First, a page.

Background: Intermediate saphenous vein graft (SVG) lesions have high rates of progression. The purpose of this study was to examine the impact of extended-release niacin (ER-niacin) vs placebo on intermediate SVG lesions.
Methods: Patients with intermediate (30%-60% diameter stenosis) SVG lesions were randomized to ER-niacin vs placebo for 12 months. Quantitative coronary angiography (QCA), intravascular ultrasonography (IVUS), and optical coherence tomography (OCT) were performed at baseline and at 12 months. The primary endpoint was change in percent atheroma volume (ΔPAV). Enrollment was planned for 138 patients for 90% power to detect ≥2.5% difference in the primary endpoint of ΔPAV, but stopped early after publication of two negative outcome trials of ER-niacin, with enrolled patients completing the 12-month trial protocol.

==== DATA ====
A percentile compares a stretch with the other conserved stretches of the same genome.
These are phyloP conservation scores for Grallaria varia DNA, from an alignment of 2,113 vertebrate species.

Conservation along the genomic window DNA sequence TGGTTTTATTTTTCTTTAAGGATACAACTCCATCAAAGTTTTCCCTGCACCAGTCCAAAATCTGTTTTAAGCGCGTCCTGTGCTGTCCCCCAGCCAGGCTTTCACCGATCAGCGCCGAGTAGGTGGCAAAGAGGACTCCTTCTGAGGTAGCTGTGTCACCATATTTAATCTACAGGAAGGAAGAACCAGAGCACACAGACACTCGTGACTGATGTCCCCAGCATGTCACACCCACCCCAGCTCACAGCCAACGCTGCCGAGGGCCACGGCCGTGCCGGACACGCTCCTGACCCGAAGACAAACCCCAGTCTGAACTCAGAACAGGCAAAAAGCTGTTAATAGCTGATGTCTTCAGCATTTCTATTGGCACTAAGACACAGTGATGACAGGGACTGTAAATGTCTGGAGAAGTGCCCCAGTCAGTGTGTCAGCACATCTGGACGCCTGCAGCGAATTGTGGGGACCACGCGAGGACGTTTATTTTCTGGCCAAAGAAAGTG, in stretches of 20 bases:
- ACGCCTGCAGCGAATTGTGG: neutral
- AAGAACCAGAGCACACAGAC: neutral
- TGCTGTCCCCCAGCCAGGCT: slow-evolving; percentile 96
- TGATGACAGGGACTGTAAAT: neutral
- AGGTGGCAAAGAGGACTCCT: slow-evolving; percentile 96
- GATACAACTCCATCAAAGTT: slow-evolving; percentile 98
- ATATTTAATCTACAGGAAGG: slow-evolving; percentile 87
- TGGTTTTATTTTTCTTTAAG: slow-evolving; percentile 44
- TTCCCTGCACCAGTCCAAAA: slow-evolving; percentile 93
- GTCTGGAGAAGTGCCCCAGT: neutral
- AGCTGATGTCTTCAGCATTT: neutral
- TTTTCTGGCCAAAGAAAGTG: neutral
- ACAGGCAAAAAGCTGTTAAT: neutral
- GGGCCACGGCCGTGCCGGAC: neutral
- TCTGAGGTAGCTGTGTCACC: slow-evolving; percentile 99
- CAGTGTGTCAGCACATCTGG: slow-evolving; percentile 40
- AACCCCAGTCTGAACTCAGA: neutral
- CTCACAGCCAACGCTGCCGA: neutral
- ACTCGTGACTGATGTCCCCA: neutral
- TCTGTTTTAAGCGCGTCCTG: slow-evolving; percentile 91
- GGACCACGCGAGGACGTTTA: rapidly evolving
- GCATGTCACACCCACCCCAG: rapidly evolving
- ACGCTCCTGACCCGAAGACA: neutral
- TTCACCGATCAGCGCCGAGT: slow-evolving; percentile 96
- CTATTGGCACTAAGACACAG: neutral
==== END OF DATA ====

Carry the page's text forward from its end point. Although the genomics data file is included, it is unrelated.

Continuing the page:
Results: Thirty-eight patients were randomized to niacin (n = 19) or placebo (n = 19), yielding power of 47% to detect the primary planned treatment effect of 2.5 ± 4.0% difference in ΔPAV. Between baseline and 12-month follow-up, no significant difference was found between study groups in ΔPAV (-1.31 ± 6.05% vs 1.05 ± 17.8%; P=.60). By OCT, the ER-niacin vs placebo group had less plaque rupture within the intermediate SVG lesion (0.0% vs 36.0%; P=.01).
Conclusion: Administration of ER-niacin did not significantly impact intermediate SVG disease, with the notable limitation of compromised statistical power due to early termination of enrollment.
Trial registration: ClinicalTrials.gov NCT01221402.